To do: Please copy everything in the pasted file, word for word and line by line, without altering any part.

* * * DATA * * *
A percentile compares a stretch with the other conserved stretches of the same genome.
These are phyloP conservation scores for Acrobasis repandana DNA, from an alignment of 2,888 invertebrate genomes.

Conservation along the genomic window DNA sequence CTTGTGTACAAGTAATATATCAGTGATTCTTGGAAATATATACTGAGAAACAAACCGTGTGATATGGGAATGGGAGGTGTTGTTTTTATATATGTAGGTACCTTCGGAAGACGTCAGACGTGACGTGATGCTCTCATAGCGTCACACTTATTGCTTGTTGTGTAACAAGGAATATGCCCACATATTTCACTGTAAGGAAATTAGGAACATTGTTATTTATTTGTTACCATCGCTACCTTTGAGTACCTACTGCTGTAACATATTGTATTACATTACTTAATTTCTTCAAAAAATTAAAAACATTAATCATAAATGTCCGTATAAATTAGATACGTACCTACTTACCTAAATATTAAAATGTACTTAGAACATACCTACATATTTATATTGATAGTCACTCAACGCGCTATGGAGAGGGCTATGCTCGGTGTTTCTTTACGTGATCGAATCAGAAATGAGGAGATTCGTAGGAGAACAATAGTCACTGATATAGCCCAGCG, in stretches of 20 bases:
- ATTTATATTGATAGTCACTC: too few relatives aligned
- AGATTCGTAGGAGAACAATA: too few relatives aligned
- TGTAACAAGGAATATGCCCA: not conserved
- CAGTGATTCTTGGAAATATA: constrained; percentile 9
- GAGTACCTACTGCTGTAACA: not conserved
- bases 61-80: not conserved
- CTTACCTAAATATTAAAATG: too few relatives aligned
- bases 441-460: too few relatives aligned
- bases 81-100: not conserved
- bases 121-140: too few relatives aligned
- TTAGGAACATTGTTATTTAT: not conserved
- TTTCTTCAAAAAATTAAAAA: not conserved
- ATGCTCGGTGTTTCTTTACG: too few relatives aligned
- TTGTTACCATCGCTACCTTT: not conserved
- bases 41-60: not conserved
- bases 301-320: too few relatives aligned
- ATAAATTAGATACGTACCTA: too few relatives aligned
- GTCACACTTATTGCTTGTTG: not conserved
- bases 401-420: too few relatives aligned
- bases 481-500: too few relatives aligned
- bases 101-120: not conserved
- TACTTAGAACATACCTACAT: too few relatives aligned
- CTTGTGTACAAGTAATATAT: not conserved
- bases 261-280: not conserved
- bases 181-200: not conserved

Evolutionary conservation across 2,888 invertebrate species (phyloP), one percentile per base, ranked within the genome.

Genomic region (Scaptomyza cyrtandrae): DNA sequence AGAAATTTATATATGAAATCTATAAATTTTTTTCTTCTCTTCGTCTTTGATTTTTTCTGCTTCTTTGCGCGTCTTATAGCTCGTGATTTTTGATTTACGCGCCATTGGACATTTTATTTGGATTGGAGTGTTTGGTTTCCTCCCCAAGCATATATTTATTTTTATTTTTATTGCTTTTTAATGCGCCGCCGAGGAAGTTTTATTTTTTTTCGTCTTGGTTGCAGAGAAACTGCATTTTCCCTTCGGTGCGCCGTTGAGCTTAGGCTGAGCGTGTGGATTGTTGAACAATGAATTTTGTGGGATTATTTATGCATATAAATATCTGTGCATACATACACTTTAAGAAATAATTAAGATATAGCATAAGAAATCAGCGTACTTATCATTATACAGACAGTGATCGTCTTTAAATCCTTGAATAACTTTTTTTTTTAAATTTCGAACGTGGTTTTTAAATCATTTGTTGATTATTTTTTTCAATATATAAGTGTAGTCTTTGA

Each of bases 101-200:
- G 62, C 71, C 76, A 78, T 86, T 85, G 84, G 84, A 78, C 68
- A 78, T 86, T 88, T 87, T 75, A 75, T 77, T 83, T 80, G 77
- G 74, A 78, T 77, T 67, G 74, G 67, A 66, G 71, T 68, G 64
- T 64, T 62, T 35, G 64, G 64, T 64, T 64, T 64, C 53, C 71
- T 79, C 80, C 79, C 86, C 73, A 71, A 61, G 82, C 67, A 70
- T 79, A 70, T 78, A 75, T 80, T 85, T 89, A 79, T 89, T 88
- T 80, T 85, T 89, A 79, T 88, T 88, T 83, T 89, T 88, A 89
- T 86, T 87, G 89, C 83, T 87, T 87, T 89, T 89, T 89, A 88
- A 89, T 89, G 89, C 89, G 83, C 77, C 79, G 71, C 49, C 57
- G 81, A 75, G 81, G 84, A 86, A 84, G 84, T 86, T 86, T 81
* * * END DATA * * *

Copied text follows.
A percentile compares a stretch with the other conserved stretches of the same genome.
These are phyloP conservation scores for Acrobasis repandana DNA, from an alignment of 2,888 invertebrate genomes.

Conservation along the genomic window DNA sequence CTTGTGTACAAGTAATATATCAGTGATTCTTGGAAATATATACTGAGAAACAAACCGTGTGATATGGGAATGGGAGGTGTTGTTTTTATATATGTAGGTACCTTCGGAAGACGTCAGACGTGACGTGATGCTCTCATAGCGTCACACTTATTGCTTGTTGTGTAACAAGGAATATGCCCACATATTTCACTGTAAGGAAATTAGGAACATTGTTATTTATTTGTTACCATCGCTACCTTTGAGTACCTACTGCTGTAACATATTGTATTACATTACTTAATTTCTTCAAAAAATTAAAAACATTAATCATAAATGTCCGTATAAATTAGATACGTACCTACTTACCTAAATATTAAAATGTACTTAGAACATACCTACATATTTATATTGATAGTCACTCAACGCGCTATGGAGAGGGCTATGCTCGGTGTTTCTTTACGTGATCGAATCAGAAATGAGGAGATTCGTAGGAGAACAATAGTCACTGATATAGCCCAGCG, in stretches of 20 bases:
- ATTTATATTGATAGTCACTC: too few relatives aligned
- AGATTCGTAGGAGAACAATA: too few relatives aligned
- TGTAACAAGGAATATGCCCA: not conserved
- CAGTGATTCTTGGAAATATA: constrained; percentile 9
- GAGTACCTACTGCTGTAACA: not conserved
- bases 61-80: not conserved
- CTTACCTAAATATTAAAATG: too few relatives aligned
- bases 441-460: too few relatives aligned
- bases 81-100: not conserved
- bases 121-140: too few relatives aligned
- TTAGGAACATTGTTATTTAT: not conserved
- TTTCTTCAAAAAATTAAAAA: not conserved
- ATGCTCGGTGTTTCTTTACG: too few relatives aligned
- TTGTTACCATCGCTACCTTT: not conserved
- bases 41-60: not conserved
- bases 301-320: too few relatives aligned
- ATAAATTAGATACGTACCTA: too few relatives aligned
- GTCACACTTATTGCTTGTTG: not conserved
- bases 401-420: too few relatives aligned
- bases 481-500: too few relatives aligned
- bases 101-120: not conserved
- TACTTAGAACATACCTACAT: too few relatives aligned
- CTTGTGTACAAGTAATATAT: not conserved
- bases 261-280: not conserved
- bases 181-200: not conserved

Evolutionary conservation across 2,888 invertebrate species (phyloP), one percentile per base, ranked within the genome.

Genomic region (Scaptomyza cyrtandrae): DNA sequence AGAAATTTATATATGAAATCTATAAATTTTTTTCTTCTCTTCGTCTTTGATTTTTTCTGCTTCTTTGCGCGTCTTATAGCTCGTGATTTTTGATTTACGCGCCATTGGACATTTTATTTGGATTGGAGTGTTTGGTTTCCTCCCCAAGCATATATTTATTTTTATTTTTATTGCTTTTTAATGCGCCGCCGAGGAAGTTTTATTTTTTTTCGTCTTGGTTGCAGAGAAACTGCATTTTCCCTTCGGTGCGCCGTTGAGCTTAGGCTGAGCGTGTGGATTGTTGAACAATGAATTTTGTGGGATTATTTATGCATATAAATATCTGTGCATACATACACTTTAAGAAATAATTAAGATATAGCATAAGAAATCAGCGTACTTATCATTATACAGACAGTGATCGTCTTTAAATCCTTGAATAACTTTTTTTTTTAAATTTCGAACGTGGTTTTTAAATCATTTGTTGATTATTTTTTTCAATATATAAGTGTAGTCTTTGA

Each of bases 101-200:
- G 62, C 71, C 76, A 78, T 86, T 85, G 84, G 84, A 78, C 68
- A 78, T 86, T 88, T 87, T 75, A 75, T 77, T 83, T 80, G 77
- G 74, A 78, T 77, T 67, G 74, G 67, A 66, G 71, T 68, G 64
- T 64, T 62, T 35, G 64, G 64, T 64, T 64, T 64, C 53, C 71
- T 79, C 80, C 79, C 86, C 73, A 71, A 61, G 82, C 67, A 70
- T 79, A 70, T 78, A 75, T 80, T 85, T 89, A 79, T 89, T 88
- T 80, T 85, T 89, A 79, T 88, T 88, T 83, T 89, T 88, A 89
- T 86, T 87, G 89, C 83, T 87, T 87, T 89, T 89, T 89, A 88
- A 89, T 89, G 89, C 89, G 83, C 77, C 79, G 71, C 49, C 57
- G 81, A 75, G 81, G 84, A 86, A 84, G 84, T 86, T 86, T 81